22 Some lesser modes - Clover PSK mode which provides a full duplex simulation PSK mode which provides a full duplex simulation Suited for HF operation (especially under good conditions) Suited for HF operation (especially under good conditions) Clovers key characteristics are band-width efficiency with high error-corrected data rates Clovers key characteristics are band-width efficiency with high error-corrected data rates Clover adapts to conditions by constantly monitoring the received signal Clover adapts to conditions by constantly monitoring the received signal Hardware based mode and limited use Hardware based mode and limited use

23 Some lesser modes - Hellschreiber A method of sending and receiving text using facsimile technology A method of sending and receiving text using facsimile technology This mode has been around a long time; the recent use of PC sound cards as DSP units has increased the interest in Hellschreiber This mode has been around a long time; the recent use of PC sound cards as DSP units has increased the interest in Hellschreiber The single-tone version (Feld-Hell) is the method of choice for HF operation The single-tone version (Feld-Hell) is the method of choice for HF operation 35 WPM text rate, with a narrow bandwidth (about 75 Hz). 35 WPM text rate, with a narrow bandwidth (about 75 Hz). Text characters are "painted" on the screen, as apposed to being decoded and printed Text characters are "painted" on the screen, as apposed to being decoded and printed As a "fuzzy mode" it has the advantage of using the "human processor" for error correction. As a "fuzzy mode" it has the advantage of using the "human processor" for error correction.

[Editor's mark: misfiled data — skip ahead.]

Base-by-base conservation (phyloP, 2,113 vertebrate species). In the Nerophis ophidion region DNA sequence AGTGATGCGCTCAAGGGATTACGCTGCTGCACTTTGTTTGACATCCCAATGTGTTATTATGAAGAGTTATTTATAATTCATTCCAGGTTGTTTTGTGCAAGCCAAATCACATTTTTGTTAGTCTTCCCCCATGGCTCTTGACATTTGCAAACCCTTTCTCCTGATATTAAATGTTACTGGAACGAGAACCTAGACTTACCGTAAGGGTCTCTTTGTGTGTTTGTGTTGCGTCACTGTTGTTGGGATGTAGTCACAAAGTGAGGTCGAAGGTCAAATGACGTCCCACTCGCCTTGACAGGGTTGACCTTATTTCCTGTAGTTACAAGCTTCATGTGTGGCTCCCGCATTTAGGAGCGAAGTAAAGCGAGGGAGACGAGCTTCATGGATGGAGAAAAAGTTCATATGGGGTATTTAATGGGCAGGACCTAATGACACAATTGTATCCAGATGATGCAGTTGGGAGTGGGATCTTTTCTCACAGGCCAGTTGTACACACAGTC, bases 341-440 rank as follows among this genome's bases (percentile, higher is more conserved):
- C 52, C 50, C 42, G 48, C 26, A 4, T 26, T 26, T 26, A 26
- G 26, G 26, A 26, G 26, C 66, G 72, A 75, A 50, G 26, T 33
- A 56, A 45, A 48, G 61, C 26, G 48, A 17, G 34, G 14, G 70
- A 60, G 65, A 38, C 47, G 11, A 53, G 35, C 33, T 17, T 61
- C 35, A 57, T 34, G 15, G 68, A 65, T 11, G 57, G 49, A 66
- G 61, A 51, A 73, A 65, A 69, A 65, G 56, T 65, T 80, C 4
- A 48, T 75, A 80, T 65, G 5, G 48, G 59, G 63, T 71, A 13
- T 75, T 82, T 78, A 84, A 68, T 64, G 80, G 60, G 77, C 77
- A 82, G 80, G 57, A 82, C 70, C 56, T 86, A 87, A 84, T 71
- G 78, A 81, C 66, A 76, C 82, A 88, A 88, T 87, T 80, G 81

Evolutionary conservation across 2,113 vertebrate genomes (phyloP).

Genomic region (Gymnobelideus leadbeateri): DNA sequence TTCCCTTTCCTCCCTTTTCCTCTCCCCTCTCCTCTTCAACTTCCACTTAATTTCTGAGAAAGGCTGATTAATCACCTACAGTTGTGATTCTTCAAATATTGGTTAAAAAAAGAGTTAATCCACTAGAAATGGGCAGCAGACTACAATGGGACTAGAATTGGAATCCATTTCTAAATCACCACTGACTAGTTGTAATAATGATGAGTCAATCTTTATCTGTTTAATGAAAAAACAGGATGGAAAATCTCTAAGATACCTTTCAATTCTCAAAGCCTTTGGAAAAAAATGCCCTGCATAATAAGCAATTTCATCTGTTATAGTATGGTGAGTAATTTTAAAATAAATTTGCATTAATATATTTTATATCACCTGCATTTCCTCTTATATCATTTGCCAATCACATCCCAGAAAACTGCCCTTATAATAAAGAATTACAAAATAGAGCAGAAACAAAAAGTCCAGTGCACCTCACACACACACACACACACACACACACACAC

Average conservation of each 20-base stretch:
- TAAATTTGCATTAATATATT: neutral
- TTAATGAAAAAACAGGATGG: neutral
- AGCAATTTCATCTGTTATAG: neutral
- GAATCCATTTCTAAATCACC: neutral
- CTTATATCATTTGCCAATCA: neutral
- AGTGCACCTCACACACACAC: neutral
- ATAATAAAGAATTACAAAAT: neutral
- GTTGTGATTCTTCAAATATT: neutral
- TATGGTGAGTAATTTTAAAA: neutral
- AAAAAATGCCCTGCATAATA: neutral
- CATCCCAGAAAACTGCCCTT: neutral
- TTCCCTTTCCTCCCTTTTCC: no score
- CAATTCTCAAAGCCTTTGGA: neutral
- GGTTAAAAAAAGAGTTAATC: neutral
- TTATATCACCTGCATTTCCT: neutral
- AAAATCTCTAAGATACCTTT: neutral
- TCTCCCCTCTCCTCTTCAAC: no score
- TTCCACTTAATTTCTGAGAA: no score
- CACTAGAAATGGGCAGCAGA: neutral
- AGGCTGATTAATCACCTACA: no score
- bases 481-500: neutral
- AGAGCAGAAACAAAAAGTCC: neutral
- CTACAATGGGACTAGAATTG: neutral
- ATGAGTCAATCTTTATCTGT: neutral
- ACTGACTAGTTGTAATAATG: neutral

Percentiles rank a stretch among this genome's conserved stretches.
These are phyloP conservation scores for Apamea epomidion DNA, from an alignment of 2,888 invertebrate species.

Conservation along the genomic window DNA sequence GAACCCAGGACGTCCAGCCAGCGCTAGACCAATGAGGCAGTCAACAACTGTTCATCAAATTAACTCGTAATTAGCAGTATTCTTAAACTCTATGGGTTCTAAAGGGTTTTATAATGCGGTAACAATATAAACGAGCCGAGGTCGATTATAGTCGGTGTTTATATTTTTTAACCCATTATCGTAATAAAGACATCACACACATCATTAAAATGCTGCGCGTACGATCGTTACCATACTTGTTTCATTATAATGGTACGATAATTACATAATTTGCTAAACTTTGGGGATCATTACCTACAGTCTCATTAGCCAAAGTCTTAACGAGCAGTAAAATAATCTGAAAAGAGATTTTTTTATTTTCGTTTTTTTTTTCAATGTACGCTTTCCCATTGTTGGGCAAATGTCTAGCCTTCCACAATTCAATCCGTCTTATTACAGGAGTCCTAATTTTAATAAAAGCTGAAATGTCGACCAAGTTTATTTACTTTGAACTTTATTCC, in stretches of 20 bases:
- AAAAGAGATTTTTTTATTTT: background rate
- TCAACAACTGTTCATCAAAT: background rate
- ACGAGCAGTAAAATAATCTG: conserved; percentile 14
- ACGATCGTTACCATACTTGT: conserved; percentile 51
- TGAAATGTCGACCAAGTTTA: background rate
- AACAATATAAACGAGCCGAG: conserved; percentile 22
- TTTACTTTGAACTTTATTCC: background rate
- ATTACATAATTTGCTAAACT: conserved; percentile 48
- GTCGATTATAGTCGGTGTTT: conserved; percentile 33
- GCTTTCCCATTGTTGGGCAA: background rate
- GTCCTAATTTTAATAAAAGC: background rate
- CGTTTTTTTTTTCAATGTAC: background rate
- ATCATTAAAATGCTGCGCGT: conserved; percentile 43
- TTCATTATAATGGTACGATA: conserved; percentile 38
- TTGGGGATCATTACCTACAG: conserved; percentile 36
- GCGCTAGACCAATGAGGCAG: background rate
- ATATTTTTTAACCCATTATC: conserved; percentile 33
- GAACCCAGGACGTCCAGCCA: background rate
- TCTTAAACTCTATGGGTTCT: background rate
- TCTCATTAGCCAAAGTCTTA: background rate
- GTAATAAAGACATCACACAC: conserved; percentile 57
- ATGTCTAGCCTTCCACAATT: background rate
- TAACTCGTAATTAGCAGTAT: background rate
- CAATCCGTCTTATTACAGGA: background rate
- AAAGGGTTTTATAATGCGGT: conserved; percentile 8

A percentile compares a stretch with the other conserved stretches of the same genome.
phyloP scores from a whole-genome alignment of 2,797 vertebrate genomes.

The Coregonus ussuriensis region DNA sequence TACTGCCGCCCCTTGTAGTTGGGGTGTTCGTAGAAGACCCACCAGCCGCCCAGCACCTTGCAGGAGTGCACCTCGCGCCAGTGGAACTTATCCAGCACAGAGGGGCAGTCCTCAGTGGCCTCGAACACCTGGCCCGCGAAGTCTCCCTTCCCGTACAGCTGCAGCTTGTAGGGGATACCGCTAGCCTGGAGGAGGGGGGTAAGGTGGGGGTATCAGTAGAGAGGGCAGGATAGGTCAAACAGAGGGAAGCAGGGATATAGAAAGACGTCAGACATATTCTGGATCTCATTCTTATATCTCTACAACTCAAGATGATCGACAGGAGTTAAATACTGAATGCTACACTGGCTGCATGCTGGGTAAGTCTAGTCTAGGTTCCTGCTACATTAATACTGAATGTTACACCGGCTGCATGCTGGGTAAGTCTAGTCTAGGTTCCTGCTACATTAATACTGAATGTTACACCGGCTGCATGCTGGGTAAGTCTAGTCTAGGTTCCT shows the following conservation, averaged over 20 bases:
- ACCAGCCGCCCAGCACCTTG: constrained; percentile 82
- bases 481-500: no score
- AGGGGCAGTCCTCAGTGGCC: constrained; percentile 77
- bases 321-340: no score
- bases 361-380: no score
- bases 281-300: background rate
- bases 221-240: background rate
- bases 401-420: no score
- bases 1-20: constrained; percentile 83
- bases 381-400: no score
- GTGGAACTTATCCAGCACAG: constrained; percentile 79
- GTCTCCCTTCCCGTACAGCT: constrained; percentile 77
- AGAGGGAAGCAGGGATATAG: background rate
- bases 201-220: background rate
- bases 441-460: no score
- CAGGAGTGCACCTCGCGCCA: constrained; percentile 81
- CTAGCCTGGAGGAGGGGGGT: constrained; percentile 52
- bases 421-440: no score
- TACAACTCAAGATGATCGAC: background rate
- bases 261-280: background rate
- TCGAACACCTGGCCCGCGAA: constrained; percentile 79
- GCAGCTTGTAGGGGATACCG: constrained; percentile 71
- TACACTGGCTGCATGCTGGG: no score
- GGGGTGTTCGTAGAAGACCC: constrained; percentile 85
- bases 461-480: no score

24 Some lesser modes – MFSK-16 An advancement to the THROB mode and encodes 16 tones An advancement to the THROB mode and encodes 16 tones Uses Fast Fourier Transform technology to decode the ASCII characters, and Constant Phase Frequency Shift Keying to send the coded signal. Uses Fast Fourier Transform technology to decode the ASCII characters, and Constant Phase Frequency Shift Keying to send the coded signal. Continuous Forward Error Correction (FEC) sends all data twice with an interleaving technique to reduce errors from impulse noise and static crashes Continuous Forward Error Correction (FEC) sends all data twice with an interleaving technique to reduce errors from impulse noise and static crashes The relatively wide bandwidth (316 Hz) for this mode allows faster baud rates (typing is about 42 WPM) and greater immunity to multi path phase shift The relatively wide bandwidth (316 Hz) for this mode allows faster baud rates (typing is about 42 WPM) and greater immunity to multi path phase shift Becoming a standard for reliable keyboard to keyboard operation and is available in several popular programs Becoming a standard for reliable keyboard to keyboard operation and is available in several popular programs